Introduction"You can never communicate enough, and you can never be overprepared."
— MaryEllen Elia (Hillsborough County Public Schools)
This guide was developed by school district leaders for school district leaders and for the state leaders who support them. Its goal is to help you communicate about changes in policies and practices affecting your teachers. With the possible exception of the Common Core State Standards, no issue requires so many changes at so many levels.
A growing number of states, districts, and public charter school organizations understand that to increase student learning they must support effective teaching. They are focusing on personalizing and strengthening supports for teachers, developing new evaluation systems to recognize and foster excellence and improvement, and creating new opportunities for teachers.
Clear, consistent, and transparent communication is critical to successful implementation of these changes. Effective communication is more than messages or messengers. It involves sharing information, getting feedback, making changes based on that input, and establishing predictability in what is inherently a continuous improvement process.
The lessons and resources come from 11 organizations funded since 2009 by the Bill & Melinda Gates Foundation as Partnership Sites to Empower Effective Teaching. Project leaders and communicators from Partnership sites have been working with each other for the past three years to share lessons and resources (see Overview of Effective Teaching Plans). This guide explains what they have been doing and why, how they have implemented their plans, and what they have learned. Perhaps most helpful, it includes dozens of practical tools and resources that other districts and charter management organizations can use or modify to support their own efforts.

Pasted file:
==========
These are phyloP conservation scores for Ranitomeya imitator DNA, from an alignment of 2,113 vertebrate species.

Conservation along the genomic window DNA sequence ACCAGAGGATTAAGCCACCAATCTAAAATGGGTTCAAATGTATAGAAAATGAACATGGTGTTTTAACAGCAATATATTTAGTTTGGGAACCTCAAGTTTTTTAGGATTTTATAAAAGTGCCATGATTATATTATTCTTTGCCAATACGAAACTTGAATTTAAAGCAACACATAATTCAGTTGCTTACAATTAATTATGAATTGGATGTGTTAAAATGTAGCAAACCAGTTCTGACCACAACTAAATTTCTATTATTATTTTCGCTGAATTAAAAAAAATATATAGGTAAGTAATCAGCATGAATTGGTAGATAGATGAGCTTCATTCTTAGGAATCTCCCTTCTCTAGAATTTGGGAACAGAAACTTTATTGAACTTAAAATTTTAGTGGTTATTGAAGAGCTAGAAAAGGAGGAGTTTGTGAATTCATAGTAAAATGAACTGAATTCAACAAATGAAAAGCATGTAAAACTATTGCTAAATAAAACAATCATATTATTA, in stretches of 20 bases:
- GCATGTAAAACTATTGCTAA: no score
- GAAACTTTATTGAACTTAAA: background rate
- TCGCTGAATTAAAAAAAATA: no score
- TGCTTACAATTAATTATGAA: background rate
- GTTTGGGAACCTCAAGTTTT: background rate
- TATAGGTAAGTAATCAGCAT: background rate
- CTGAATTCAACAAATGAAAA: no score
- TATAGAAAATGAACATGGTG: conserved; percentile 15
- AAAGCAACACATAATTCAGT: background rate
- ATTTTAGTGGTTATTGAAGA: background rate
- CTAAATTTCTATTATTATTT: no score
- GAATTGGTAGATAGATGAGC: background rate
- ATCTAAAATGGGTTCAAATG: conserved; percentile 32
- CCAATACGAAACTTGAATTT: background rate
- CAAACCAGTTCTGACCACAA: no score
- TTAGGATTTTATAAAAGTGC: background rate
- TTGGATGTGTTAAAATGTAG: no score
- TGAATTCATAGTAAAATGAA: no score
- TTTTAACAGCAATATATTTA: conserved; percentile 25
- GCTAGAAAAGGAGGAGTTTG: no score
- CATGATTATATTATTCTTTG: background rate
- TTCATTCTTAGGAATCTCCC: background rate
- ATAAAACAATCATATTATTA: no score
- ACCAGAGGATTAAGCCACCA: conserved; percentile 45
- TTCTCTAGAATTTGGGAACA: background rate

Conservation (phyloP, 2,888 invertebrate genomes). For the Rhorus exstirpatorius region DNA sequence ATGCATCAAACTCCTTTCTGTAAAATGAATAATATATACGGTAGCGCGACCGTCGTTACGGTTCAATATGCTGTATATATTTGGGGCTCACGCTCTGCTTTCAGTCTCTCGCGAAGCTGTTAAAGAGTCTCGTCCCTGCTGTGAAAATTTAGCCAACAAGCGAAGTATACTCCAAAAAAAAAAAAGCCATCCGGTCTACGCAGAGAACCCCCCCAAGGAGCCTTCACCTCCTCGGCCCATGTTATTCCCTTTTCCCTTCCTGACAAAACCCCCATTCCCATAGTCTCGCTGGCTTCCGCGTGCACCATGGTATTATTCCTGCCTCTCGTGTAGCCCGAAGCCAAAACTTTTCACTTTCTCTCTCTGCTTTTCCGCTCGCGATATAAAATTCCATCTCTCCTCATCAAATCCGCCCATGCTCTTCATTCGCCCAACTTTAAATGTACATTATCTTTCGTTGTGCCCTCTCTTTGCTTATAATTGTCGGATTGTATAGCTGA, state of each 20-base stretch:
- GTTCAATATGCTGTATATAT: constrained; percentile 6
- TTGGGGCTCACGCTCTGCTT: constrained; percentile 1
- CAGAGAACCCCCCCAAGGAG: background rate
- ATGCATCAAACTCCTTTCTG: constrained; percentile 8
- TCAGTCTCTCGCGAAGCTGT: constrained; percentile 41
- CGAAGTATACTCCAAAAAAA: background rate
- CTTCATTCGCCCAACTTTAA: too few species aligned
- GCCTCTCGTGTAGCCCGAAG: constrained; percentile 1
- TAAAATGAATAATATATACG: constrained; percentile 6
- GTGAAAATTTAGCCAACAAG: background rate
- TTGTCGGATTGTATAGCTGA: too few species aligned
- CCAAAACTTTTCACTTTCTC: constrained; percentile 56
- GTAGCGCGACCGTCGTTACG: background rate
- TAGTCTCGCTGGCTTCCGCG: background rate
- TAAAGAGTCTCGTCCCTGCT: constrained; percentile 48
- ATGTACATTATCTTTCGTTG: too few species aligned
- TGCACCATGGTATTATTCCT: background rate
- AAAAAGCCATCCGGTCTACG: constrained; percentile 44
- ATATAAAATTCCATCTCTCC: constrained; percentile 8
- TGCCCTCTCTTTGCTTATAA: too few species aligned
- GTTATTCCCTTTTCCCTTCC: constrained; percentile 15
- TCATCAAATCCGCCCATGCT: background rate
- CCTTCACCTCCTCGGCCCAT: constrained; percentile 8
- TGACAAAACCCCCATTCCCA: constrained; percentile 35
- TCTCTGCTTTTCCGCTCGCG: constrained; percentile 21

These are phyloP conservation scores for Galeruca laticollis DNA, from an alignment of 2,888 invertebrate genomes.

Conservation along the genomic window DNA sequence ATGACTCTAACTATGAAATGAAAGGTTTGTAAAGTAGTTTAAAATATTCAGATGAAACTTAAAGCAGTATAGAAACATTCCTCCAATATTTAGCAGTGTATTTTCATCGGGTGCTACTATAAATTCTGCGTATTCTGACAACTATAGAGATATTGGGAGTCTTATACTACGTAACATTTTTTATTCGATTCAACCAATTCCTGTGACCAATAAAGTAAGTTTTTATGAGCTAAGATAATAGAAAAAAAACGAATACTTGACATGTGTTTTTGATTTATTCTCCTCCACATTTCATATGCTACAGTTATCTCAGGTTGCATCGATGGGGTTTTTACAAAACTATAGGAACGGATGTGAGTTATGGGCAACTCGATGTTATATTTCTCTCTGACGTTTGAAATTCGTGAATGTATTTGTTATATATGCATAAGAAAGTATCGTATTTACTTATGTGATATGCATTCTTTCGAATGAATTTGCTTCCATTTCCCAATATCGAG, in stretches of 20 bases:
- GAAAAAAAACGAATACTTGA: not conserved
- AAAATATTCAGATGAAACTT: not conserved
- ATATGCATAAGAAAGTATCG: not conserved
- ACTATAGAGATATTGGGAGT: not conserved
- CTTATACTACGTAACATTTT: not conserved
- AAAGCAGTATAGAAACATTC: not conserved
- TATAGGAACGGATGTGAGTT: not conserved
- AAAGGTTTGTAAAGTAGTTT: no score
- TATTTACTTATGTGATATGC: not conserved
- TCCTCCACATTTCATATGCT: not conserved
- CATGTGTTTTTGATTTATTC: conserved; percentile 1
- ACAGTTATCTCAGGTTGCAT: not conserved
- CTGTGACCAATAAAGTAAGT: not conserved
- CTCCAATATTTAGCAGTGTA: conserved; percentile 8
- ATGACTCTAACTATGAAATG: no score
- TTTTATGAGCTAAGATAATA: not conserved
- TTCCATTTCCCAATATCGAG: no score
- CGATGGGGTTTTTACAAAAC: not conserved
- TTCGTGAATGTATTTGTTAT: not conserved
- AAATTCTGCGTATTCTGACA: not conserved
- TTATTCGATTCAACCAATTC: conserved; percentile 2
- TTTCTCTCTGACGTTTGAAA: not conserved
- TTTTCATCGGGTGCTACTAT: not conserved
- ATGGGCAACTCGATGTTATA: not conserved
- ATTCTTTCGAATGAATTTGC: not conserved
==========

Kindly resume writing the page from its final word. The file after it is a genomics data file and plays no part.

Although this advice and these resources are drawn from local practices, they are relevant for state leaders and communicators as well. Indeed, because in many instances state policy changes are or will be driving local practice on these issues, it is especially important that state and local communicators be “on the same page” about how best to engage stakeholders in these changes: what they involve; why they are happening; and how they will affect educators, students, and ultimately communities.
These school systems are not alone in undertaking this important work, and we encourage others to augment this resource as new guidance emerges, with the hope that every student has access to effective teaching every day and in every class.
Download full guide (5.4 MB) or summary.